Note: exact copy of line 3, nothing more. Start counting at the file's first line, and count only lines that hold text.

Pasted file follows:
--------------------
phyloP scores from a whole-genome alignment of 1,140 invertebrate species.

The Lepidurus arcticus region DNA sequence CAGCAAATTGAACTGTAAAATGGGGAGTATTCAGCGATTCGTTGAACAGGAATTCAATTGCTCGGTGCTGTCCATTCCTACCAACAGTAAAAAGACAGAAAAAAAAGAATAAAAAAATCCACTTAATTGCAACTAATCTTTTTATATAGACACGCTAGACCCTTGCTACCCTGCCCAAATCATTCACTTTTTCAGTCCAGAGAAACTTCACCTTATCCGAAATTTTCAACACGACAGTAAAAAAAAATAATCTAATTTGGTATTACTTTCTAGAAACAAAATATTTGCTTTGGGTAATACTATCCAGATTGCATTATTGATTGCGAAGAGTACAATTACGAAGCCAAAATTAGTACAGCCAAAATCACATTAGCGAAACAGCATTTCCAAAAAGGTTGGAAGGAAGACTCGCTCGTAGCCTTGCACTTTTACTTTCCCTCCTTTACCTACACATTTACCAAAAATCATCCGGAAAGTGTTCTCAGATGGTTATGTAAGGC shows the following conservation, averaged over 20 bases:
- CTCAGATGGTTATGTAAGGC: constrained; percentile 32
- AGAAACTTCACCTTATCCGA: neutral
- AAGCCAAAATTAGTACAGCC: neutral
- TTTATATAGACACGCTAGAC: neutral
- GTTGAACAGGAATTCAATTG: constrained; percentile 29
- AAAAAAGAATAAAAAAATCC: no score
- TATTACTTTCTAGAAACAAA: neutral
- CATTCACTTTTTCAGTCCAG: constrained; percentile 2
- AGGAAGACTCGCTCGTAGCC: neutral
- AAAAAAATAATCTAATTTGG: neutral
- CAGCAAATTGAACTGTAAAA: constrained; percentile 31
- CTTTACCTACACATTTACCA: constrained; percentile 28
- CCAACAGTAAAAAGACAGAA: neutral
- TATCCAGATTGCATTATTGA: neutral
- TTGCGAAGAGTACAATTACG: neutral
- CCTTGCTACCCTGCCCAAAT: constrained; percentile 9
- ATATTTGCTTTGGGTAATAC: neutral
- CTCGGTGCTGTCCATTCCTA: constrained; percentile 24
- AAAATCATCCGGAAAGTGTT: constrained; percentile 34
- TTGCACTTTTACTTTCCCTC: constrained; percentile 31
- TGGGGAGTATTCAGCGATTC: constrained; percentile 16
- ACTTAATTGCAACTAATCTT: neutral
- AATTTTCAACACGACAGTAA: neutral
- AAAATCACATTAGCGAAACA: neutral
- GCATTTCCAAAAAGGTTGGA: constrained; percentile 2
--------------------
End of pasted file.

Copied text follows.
- CTCAGATGGTTATGTAAGGC: constrained; percentile 32